Egas Moniz and his questionable research
In 1935, Egas Moniz, neurologist and professor at the University of Lisbon, decided to embark on his own “research” concerning the practice of lobotomy. The quotes surrounding the word “research” are essential, since it should all the same be noted that Moniz began his work on a chimpanzee. As he noticed, after having lobotomized him, that the animal adopted a more docile behavior, he made the questionable deduction that the process could perfectly be applied to humans.
This unscientific process has been contested for decades. However, what is absolutely certain is that it is perfectly impossible to extrapolate the conclusions drawn from an isolated case, to all cases and to all patients. Single-case studies are valuable to science, as work on rare diseases has opened up larger fields of research, but their findings are never strong enough to be generalized.
In the case which interests us, an additional limit can allow us to appreciate the error made by Moniz: his operation was performed on an animal, a primate in this case, and not on a human being. Unfortunately, this did not prevent Egas Moniz from being awarded the Nobel Prize in Medicine in 1949, for his “discovery”.
Egas Moniz worked closely with another neurologist, Almeida Lima. It was together that they performed their first lobotomies on human beings. The procedure considered to slightly open the orifices of the patient’s skull, before injecting alcohol into the cortex, in order to kill that part of the brain. The two neurologists were the only ones to assess patients’ progress after their procedures. This may explain why they noted positive developments in each case.
The followers of Egas Moniz
As we said in the introduction, the technique developed by Egas Moniz quickly became popular in Europe, being emulated in the four corners of the old continent. The most famous of them is certainly Walter Freeman. This man wasn’t actually a surgeon, but that didn’t stop him from developing a technique called “transorbital lobotomy” or “ice pick lobotomy”.
This American doctor discovered that he could easily access various areas of the brain by passing directly through the eye sockets. To carry out his operations, he used an instrument similar to an ice pick, before “stirring a little”, and completing his intervention. This practice only lasted 5 minutes.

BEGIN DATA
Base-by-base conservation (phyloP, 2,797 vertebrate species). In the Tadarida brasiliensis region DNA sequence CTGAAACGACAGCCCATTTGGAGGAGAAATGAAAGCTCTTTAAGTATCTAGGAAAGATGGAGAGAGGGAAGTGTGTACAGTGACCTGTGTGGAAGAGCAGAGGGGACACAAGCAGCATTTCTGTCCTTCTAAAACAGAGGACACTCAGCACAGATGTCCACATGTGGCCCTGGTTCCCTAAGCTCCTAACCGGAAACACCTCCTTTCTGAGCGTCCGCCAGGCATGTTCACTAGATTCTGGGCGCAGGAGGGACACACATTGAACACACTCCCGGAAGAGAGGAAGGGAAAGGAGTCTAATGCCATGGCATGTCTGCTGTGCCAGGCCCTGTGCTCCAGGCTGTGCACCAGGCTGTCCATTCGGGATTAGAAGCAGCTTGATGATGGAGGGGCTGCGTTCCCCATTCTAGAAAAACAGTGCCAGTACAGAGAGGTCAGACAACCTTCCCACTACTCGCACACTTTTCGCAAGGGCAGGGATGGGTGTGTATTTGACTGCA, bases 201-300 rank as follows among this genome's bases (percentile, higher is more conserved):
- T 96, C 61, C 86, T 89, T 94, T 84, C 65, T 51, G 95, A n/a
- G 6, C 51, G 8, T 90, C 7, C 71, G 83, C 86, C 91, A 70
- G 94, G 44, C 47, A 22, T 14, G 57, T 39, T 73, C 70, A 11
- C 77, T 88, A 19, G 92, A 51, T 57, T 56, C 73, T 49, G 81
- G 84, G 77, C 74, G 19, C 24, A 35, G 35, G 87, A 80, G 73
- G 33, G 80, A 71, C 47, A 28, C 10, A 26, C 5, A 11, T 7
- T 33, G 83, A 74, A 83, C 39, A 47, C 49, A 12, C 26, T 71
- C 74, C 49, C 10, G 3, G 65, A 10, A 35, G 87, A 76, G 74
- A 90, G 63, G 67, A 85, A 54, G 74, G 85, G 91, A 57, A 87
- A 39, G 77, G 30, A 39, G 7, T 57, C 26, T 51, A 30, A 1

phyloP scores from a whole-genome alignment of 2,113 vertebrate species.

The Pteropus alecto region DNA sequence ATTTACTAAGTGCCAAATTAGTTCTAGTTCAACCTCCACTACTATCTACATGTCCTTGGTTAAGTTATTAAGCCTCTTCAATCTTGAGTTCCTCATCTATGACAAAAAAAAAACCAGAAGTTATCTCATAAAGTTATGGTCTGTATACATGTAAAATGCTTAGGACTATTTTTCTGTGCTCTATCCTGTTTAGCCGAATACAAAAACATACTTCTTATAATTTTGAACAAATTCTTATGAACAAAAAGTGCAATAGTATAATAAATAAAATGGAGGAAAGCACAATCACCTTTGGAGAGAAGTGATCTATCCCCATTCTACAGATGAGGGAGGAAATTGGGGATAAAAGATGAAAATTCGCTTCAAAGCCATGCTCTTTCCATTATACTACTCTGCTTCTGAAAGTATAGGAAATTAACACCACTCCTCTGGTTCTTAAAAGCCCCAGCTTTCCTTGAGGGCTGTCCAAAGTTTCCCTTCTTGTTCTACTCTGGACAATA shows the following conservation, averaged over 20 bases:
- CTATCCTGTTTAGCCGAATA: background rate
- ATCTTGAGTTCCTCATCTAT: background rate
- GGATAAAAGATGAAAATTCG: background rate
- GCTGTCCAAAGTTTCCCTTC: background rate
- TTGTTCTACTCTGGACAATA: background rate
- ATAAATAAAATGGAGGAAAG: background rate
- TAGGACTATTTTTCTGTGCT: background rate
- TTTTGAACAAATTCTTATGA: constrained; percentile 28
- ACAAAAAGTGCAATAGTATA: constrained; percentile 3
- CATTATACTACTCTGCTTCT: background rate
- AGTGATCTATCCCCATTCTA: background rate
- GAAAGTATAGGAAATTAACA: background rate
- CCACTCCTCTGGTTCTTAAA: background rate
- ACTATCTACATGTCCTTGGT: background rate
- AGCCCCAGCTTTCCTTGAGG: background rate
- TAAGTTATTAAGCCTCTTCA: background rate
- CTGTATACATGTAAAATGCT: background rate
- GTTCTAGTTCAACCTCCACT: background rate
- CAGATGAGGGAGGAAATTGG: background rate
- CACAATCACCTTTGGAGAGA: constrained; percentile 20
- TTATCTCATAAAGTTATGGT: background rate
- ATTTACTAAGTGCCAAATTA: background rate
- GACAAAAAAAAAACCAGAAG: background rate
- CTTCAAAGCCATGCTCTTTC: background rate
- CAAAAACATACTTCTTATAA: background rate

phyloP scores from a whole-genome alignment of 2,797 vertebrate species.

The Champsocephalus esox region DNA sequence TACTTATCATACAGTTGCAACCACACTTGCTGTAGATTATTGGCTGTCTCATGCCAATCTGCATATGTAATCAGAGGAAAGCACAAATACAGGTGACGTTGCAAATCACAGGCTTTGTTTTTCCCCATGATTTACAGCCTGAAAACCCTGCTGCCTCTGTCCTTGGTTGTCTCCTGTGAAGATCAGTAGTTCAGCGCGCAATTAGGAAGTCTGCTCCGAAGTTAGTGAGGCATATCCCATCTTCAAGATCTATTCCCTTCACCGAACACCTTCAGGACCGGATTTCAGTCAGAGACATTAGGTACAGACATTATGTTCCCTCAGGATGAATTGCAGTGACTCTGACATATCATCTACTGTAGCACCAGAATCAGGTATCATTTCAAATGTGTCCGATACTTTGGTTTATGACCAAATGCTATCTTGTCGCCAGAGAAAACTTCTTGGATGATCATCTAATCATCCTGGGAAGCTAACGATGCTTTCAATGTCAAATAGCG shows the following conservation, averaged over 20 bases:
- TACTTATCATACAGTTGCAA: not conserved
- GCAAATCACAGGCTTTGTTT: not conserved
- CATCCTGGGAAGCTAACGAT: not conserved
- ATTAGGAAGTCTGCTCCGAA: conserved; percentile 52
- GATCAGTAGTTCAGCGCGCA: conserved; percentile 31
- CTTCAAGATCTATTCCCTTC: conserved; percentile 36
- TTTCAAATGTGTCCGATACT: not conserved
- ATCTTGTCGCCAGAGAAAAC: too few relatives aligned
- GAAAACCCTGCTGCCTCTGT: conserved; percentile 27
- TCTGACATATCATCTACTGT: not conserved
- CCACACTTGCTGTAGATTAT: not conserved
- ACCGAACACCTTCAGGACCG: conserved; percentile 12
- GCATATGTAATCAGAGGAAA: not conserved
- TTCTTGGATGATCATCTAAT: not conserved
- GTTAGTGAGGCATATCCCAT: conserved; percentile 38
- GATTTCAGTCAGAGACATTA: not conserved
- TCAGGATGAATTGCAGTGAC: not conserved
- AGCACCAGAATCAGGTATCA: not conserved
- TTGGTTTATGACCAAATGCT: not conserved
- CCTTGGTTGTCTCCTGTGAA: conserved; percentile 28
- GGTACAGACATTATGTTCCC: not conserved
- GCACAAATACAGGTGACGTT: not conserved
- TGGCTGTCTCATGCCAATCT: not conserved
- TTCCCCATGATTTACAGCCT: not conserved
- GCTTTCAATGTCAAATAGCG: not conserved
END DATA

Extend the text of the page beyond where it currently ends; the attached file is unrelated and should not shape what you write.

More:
As the method turned out to be particularly practical and fast, Freeman was able to industrialize it and offer his services at home. He had a van, called “Lobotomobile”, with which he traveled the United States, in order to lobotomize, right and left, people suffering from the most varied mental disorders. It is estimated that he was able to operate between 40,000 and 50,000 patients worldwide; figures that are cold in the back.
The prohibition of lobotomy
Most patients who had a lobotomy died soon after. Those who survived suffered very severe brain damage, which could manifest itself immediately after the operation, or a few years later. A good part of them then found themselves in a vegetative state, while the rest presented a cognitive regression of their mental faculties. The procedure could be performed for years without arousing suspicion, as it is estimated that a third of the operations gave “positive” results, at least from the point of view of patient behavior.
Lobotomy was not only used to cure mental illnesses. The aim was to “calm” the patients treated. This is why many people with anxiety, obsessive-compulsive disorder (OCD) and suicidal depression, have been treated with this method. Surgery has also been performed extensively on patients with schizophrenic disorders, even though its results in this area have been disastrous.
The lobotomy causes a total cut between the patient and the world around him, it is its famous “calming” effect. Many families have seen lobotomy as a breakthrough, a source of hope, at a time when mental disorders were still unknown, when patients were often a burden to those around them and when they were tossed from psychiatric hospitals to asylums. crazy. The experimental surgical procedure appeared to allow patients to break out of confinement and return to society.
Lobotomy fell into disuse from the 1950s, especially after the invention of Chlorpromazine, the first antipsychotic in history. Strangely enough, the inventor of this drug called it “chemical lobotomy”. In the 1970s, the procedure was banned in most countries around the world. Unfortunately, it seems that it has continued to be practiced since, in a clandestine manner. A citizen collective has mobilized to demand the official withdrawal of the Nobel Prize for Medicine from Egas Moniz, rightly considering that humanity has suffered much more from its invention than it has benefited from it.